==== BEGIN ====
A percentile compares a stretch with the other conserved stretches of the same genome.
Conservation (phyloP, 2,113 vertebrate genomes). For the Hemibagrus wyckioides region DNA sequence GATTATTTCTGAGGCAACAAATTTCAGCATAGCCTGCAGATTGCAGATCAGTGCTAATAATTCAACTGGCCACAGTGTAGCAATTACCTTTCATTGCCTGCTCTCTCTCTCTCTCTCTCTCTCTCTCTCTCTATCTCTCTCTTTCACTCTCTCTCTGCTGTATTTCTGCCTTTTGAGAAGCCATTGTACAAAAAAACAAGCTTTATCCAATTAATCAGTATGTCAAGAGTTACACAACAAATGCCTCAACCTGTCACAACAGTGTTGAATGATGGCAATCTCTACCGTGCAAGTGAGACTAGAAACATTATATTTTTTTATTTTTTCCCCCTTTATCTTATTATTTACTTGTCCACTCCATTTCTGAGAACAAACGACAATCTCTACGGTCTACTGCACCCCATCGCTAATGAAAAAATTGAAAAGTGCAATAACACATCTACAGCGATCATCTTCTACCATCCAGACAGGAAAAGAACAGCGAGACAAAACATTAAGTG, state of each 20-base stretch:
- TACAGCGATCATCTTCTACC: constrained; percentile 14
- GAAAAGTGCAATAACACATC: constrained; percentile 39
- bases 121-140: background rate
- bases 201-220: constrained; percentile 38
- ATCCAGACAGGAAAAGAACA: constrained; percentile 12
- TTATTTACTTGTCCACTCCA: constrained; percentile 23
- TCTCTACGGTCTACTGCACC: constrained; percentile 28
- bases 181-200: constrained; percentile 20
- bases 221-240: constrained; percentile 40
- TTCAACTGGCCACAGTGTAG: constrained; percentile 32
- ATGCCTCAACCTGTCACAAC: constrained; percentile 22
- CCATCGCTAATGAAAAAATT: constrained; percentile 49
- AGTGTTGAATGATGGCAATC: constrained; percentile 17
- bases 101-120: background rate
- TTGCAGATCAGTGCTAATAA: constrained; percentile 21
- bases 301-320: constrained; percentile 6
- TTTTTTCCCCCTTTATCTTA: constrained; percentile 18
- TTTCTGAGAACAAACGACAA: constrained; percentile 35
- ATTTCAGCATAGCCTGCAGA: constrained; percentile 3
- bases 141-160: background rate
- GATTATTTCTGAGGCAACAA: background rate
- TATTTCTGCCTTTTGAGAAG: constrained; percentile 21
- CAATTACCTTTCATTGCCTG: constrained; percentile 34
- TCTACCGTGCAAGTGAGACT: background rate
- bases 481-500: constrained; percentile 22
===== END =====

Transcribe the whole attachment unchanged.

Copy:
A percentile compares a stretch with the other conserved stretches of the same genome.
Conservation (phyloP, 2,113 vertebrate genomes). For the Hemibagrus wyckioides region DNA sequence GATTATTTCTGAGGCAACAAATTTCAGCATAGCCTGCAGATTGCAGATCAGTGCTAATAATTCAACTGGCCACAGTGTAGCAATTACCTTTCATTGCCTGCTCTCTCTCTCTCTCTCTCTCTCTCTCTCTCTATCTCTCTCTTTCACTCTCTCTCTGCTGTATTTCTGCCTTTTGAGAAGCCATTGTACAAAAAAACAAGCTTTATCCAATTAATCAGTATGTCAAGAGTTACACAACAAATGCCTCAACCTGTCACAACAGTGTTGAATGATGGCAATCTCTACCGTGCAAGTGAGACTAGAAACATTATATTTTTTTATTTTTTCCCCCTTTATCTTATTATTTACTTGTCCACTCCATTTCTGAGAACAAACGACAATCTCTACGGTCTACTGCACCCCATCGCTAATGAAAAAATTGAAAAGTGCAATAACACATCTACAGCGATCATCTTCTACCATCCAGACAGGAAAAGAACAGCGAGACAAAACATTAAGTG, state of each 20-base stretch:
- TACAGCGATCATCTTCTACC: constrained; percentile 14
- GAAAAGTGCAATAACACATC: constrained; percentile 39
- bases 121-140: background rate
- bases 201-220: constrained; percentile 38
- ATCCAGACAGGAAAAGAACA: constrained; percentile 12
- TTATTTACTTGTCCACTCCA: constrained; percentile 23
- TCTCTACGGTCTACTGCACC: constrained; percentile 28
- bases 181-200: constrained; percentile 20
- bases 221-240: constrained; percentile 40
- TTCAACTGGCCACAGTGTAG: constrained; percentile 32
- ATGCCTCAACCTGTCACAAC: constrained; percentile 22
- CCATCGCTAATGAAAAAATT: constrained; percentile 49
- AGTGTTGAATGATGGCAATC: constrained; percentile 17
- bases 101-120: background rate
- TTGCAGATCAGTGCTAATAA: constrained; percentile 21
- bases 301-320: constrained; percentile 6
- TTTTTTCCCCCTTTATCTTA: constrained; percentile 18
- TTTCTGAGAACAAACGACAA: constrained; percentile 35
- ATTTCAGCATAGCCTGCAGA: constrained; percentile 3
- bases 141-160: background rate
- GATTATTTCTGAGGCAACAA: background rate
- TATTTCTGCCTTTTGAGAAG: constrained; percentile 21
- CAATTACCTTTCATTGCCTG: constrained; percentile 34
- TCTACCGTGCAAGTGAGACT: background rate
- bases 481-500: constrained; percentile 22